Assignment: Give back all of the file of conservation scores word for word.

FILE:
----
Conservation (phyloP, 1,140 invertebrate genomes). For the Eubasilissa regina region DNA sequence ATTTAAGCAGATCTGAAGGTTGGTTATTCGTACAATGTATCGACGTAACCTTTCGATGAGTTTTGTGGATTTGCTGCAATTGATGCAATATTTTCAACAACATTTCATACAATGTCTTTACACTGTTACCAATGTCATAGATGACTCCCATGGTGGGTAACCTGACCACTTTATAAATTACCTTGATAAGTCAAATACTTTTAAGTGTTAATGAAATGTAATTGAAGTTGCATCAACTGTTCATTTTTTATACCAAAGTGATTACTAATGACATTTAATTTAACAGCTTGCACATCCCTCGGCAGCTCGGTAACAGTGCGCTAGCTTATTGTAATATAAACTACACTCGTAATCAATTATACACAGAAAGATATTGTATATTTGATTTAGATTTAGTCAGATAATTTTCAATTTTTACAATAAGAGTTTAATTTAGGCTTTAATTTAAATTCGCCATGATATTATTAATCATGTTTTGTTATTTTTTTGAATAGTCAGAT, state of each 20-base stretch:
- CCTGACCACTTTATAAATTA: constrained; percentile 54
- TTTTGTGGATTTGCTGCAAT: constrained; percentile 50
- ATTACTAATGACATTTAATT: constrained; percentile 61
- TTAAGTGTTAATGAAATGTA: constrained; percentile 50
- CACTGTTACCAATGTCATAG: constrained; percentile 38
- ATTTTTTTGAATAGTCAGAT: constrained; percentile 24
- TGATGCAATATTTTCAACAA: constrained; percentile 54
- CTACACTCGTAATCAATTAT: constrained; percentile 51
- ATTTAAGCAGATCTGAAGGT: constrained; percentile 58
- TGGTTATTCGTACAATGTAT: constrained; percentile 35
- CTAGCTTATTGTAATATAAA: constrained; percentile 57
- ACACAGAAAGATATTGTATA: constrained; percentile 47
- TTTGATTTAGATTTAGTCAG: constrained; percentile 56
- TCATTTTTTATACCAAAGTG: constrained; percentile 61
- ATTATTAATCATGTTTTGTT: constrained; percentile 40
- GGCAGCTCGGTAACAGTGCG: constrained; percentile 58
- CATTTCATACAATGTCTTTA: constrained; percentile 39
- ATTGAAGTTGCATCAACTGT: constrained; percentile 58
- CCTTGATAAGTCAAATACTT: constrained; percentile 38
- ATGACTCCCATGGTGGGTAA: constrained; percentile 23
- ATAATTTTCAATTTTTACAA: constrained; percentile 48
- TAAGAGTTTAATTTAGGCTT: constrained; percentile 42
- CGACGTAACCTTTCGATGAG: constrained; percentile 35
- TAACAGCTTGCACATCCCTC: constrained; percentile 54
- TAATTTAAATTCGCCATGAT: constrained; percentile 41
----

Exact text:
Conservation (phyloP, 1,140 invertebrate genomes). For the Eubasilissa regina region DNA sequence ATTTAAGCAGATCTGAAGGTTGGTTATTCGTACAATGTATCGACGTAACCTTTCGATGAGTTTTGTGGATTTGCTGCAATTGATGCAATATTTTCAACAACATTTCATACAATGTCTTTACACTGTTACCAATGTCATAGATGACTCCCATGGTGGGTAACCTGACCACTTTATAAATTACCTTGATAAGTCAAATACTTTTAAGTGTTAATGAAATGTAATTGAAGTTGCATCAACTGTTCATTTTTTATACCAAAGTGATTACTAATGACATTTAATTTAACAGCTTGCACATCCCTCGGCAGCTCGGTAACAGTGCGCTAGCTTATTGTAATATAAACTACACTCGTAATCAATTATACACAGAAAGATATTGTATATTTGATTTAGATTTAGTCAGATAATTTTCAATTTTTACAATAAGAGTTTAATTTAGGCTTTAATTTAAATTCGCCATGATATTATTAATCATGTTTTGTTATTTTTTTGAATAGTCAGAT, state of each 20-base stretch:
- CCTGACCACTTTATAAATTA: constrained; percentile 54
- TTTTGTGGATTTGCTGCAAT: constrained; percentile 50
- ATTACTAATGACATTTAATT: constrained; percentile 61
- TTAAGTGTTAATGAAATGTA: constrained; percentile 50
- CACTGTTACCAATGTCATAG: constrained; percentile 38
- ATTTTTTTGAATAGTCAGAT: constrained; percentile 24
- TGATGCAATATTTTCAACAA: constrained; percentile 54
- CTACACTCGTAATCAATTAT: constrained; percentile 51
- ATTTAAGCAGATCTGAAGGT: constrained; percentile 58
- TGGTTATTCGTACAATGTAT: constrained; percentile 35
- CTAGCTTATTGTAATATAAA: constrained; percentile 57
- ACACAGAAAGATATTGTATA: constrained; percentile 47
- TTTGATTTAGATTTAGTCAG: constrained; percentile 56
- TCATTTTTTATACCAAAGTG: constrained; percentile 61
- ATTATTAATCATGTTTTGTT: constrained; percentile 40
- GGCAGCTCGGTAACAGTGCG: constrained; percentile 58
- CATTTCATACAATGTCTTTA: constrained; percentile 39
- ATTGAAGTTGCATCAACTGT: constrained; percentile 58
- CCTTGATAAGTCAAATACTT: constrained; percentile 38
- ATGACTCCCATGGTGGGTAA: constrained; percentile 23
- ATAATTTTCAATTTTTACAA: constrained; percentile 48
- TAAGAGTTTAATTTAGGCTT: constrained; percentile 42
- CGACGTAACCTTTCGATGAG: constrained; percentile 35
- TAACAGCTTGCACATCCCTC: constrained; percentile 54
- TAATTTAAATTCGCCATGAT: constrained; percentile 41